B.C. is investing $800,0000 across four public post-secondary institutions to meet demand and help train new community health care workers. This funding will allow Vancouver Island University (VIU) to offer its community mental health worker program (CHMW) to up to 28 additional students in the spring semester, according to Dr. Patricia O’Hagan, dean of the faculty of health and human services.
“Graduates of the CHMW program gain the knowledge and skills to work with vulnerable youth and adults who struggle with mental health and addiction issues in a variety of institutional, residential and community settings,” she said.
VIU is a leader in training health-care workers to provide essential mental health and substance use services, according to Sheila Malcolmson, minister of mental health and addictions.
“Mental health and addictions challenges can affect anyone, and these training spaces will provide much needed support as we build our system of care to help people when they need it the most,” Malcolmson said.
The investment is part of StrongerBC: BC’s Economic Recovery Plan, which aims to help thousands of people to find their place in a post COVID-19 economy.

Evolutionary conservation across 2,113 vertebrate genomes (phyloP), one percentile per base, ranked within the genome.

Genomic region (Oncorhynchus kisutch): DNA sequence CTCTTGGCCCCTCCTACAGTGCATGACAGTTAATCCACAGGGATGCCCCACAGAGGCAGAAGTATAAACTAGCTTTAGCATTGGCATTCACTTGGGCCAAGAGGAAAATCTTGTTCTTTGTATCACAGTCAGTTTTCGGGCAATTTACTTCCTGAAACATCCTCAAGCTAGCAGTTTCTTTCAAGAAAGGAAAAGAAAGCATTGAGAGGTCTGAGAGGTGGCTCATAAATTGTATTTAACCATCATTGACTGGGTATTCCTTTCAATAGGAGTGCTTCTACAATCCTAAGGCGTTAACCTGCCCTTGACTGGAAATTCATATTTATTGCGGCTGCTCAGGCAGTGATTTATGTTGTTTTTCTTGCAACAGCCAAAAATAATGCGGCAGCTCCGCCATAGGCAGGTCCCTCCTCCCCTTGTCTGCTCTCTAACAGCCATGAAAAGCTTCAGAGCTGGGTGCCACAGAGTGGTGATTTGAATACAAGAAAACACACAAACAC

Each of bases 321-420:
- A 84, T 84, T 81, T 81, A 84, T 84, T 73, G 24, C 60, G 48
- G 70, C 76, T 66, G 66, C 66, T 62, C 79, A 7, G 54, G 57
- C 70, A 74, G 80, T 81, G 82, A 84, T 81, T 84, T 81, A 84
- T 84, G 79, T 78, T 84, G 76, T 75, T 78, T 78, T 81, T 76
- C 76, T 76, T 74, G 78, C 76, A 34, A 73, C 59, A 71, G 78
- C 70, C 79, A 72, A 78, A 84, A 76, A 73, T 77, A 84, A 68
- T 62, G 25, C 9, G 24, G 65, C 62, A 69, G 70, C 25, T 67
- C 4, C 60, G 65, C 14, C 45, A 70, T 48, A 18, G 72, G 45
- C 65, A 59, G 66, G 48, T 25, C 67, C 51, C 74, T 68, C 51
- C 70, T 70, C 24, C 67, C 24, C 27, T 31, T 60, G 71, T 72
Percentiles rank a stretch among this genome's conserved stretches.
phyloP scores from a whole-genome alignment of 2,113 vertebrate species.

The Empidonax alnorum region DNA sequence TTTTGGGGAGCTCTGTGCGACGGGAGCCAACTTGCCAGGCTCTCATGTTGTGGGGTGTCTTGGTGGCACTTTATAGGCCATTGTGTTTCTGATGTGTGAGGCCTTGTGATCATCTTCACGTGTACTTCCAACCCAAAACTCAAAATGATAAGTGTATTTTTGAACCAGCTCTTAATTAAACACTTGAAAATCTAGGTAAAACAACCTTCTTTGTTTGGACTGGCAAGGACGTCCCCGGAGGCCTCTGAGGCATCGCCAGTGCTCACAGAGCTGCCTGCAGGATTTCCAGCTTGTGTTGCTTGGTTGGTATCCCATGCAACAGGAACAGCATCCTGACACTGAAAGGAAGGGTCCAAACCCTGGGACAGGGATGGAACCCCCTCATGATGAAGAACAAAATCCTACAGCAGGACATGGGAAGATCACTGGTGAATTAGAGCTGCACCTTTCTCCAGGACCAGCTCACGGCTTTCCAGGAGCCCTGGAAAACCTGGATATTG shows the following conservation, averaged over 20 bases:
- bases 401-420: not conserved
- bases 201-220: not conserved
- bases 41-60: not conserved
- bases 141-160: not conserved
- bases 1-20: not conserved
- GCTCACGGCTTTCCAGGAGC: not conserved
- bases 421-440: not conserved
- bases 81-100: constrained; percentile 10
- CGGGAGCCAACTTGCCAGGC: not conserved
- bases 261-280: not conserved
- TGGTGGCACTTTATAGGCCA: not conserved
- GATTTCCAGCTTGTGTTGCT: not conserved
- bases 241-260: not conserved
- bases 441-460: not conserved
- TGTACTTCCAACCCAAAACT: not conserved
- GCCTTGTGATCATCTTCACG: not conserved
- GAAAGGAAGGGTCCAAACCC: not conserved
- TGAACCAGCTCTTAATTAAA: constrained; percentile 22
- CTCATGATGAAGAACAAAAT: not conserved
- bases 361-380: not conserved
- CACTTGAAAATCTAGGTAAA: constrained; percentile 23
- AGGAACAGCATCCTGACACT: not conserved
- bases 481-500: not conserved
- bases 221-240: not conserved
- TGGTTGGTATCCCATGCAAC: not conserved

“People working on the front lines to support those facing mental health and addictions challenges need our support,” said Adam Walker, MLA for Parksville-Qualicum. “Our government is responding by equipping more people for in-demand jobs while at the same time ensuring people in our community have better access to care.”
The Canadian Mental Health Association (CMHA) has hired many grads of VIU’s CHMW program.
“VIU graduates will be in even higher demand than they currently are, as this sector is expanding. Having qualified personnel is vital in serving our community successfully,” said Jason Harrison, executive director of the CMHA, Mid-Island branch.